Let’s give everyone here a quick little overview of the And But Therefore. It uses the three forces of the story of agreement, which is act one. That is your and statement of agreement. You’ve then got contradiction, “But here’s the problem.” You then have the consequence, “Therefore, here’s what we need to do next.”
When you create an ABT, you always want to think about your audience and place them at the center of the story. You put them right up top as if you’re talking to them. As a sales professional, you want to increase sales by 10X. That’s our statement of agreement. You want to get a vision of agreement with your audience. As a sales professional, you want to increase revenue by 10X. If you could get your arms around storytelling and teach it to your team, then everybody is going to be successful across the enterprise. That’s our statement of agreement.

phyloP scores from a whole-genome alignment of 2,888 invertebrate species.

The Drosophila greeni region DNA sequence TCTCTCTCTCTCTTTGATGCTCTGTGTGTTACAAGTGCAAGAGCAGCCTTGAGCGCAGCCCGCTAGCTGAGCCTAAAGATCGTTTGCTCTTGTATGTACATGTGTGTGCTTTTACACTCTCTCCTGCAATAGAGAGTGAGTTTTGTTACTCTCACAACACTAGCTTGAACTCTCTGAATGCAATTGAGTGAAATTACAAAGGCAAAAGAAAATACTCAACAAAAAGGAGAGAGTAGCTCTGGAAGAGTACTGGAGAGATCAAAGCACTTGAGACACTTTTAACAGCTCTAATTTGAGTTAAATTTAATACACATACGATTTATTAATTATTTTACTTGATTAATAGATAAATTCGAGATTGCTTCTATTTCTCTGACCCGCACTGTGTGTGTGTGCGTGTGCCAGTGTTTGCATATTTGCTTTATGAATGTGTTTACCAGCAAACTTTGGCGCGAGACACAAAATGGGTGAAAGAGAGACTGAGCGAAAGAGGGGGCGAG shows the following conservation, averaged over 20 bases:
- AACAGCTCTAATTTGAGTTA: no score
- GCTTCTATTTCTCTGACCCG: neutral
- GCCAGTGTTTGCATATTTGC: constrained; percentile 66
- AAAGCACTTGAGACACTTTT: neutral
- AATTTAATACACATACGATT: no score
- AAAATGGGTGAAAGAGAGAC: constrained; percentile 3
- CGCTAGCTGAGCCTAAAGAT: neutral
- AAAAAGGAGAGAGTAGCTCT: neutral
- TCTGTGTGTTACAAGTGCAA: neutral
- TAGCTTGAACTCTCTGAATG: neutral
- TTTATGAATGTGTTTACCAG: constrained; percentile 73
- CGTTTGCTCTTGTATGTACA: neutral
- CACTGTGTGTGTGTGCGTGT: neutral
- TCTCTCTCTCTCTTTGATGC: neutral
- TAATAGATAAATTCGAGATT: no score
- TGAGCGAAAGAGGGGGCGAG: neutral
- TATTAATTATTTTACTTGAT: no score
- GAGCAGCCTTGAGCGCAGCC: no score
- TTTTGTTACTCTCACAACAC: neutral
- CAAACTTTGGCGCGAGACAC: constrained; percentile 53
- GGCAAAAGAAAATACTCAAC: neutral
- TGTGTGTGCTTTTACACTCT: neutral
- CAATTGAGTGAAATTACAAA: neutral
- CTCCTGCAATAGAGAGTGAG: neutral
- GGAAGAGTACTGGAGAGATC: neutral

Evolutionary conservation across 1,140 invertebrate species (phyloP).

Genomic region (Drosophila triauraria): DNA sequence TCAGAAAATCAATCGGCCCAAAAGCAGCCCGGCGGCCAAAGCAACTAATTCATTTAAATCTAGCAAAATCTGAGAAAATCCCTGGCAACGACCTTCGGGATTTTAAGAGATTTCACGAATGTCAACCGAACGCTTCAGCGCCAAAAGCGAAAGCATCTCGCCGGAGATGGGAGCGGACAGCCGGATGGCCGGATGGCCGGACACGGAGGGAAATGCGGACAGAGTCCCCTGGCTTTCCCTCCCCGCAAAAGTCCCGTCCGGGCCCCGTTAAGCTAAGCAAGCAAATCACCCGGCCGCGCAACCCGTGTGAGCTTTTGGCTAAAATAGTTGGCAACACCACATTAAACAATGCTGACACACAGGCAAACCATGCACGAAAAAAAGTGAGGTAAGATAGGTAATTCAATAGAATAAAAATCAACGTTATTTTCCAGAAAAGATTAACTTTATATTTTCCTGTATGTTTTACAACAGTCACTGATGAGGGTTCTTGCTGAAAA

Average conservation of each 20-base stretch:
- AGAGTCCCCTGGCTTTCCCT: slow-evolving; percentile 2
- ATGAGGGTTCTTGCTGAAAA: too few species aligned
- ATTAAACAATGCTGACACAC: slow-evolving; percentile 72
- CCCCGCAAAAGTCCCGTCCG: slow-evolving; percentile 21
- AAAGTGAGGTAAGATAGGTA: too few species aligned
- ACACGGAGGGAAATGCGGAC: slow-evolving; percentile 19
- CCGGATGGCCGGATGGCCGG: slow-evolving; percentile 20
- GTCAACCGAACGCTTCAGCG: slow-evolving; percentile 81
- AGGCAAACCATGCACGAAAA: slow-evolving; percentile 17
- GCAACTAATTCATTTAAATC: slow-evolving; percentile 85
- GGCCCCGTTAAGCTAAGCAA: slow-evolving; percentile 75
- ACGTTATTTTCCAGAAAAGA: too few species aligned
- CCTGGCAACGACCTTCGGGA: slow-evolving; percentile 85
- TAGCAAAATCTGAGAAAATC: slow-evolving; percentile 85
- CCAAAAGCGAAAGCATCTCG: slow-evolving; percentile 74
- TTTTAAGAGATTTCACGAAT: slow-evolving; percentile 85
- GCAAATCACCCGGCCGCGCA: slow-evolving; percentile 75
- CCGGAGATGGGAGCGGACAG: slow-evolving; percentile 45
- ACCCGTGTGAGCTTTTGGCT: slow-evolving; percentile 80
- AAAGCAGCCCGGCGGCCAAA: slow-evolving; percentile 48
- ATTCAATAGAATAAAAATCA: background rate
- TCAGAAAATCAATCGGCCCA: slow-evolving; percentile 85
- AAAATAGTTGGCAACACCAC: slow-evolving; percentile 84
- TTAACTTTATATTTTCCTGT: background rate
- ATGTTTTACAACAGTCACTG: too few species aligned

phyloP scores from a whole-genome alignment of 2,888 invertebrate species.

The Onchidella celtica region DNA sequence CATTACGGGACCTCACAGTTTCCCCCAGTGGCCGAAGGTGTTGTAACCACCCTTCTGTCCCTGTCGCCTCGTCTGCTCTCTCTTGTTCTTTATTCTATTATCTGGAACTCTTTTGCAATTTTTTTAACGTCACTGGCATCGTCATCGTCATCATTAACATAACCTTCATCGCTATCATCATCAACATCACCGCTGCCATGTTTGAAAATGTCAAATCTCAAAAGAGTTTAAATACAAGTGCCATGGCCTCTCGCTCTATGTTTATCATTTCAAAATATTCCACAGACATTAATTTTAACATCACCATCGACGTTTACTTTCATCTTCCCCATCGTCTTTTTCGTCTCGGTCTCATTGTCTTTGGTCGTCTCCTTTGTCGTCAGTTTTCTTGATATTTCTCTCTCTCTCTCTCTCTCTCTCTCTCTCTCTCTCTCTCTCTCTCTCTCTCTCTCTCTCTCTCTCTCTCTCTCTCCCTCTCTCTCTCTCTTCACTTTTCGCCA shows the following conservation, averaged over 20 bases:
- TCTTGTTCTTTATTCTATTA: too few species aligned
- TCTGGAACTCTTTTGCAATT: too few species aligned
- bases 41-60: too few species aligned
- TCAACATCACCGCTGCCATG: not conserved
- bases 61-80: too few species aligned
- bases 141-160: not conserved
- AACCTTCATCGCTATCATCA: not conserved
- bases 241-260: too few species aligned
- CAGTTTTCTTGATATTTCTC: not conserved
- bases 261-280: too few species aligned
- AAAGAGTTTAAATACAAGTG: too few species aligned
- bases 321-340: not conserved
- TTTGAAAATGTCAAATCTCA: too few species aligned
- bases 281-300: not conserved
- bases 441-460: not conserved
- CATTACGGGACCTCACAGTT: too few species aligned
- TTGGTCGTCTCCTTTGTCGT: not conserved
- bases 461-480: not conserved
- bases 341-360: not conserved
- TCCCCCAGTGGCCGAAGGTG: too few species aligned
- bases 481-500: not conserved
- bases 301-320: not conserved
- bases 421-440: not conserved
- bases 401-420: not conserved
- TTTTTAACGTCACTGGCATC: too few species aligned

You’re like, “I get that part. It makes sense,” but your sales are nowhere near that because you are leading with logic and reason when what your buyer wants is the emotional pull of a story. There’s your problem. You’re like, “Why is that a problem?” Therefore, learn how to wield the And But Therefore framework to hook your audience from the very start. Hack through the noise, hook into their emotional hearts and move them to action using the power of story. That’s a long one. I winged that off the top of my head. I can simplify it even more.You can hack through the noise, hook into people’s emotional hearts, and move them to action using the power of story. Click To Tweet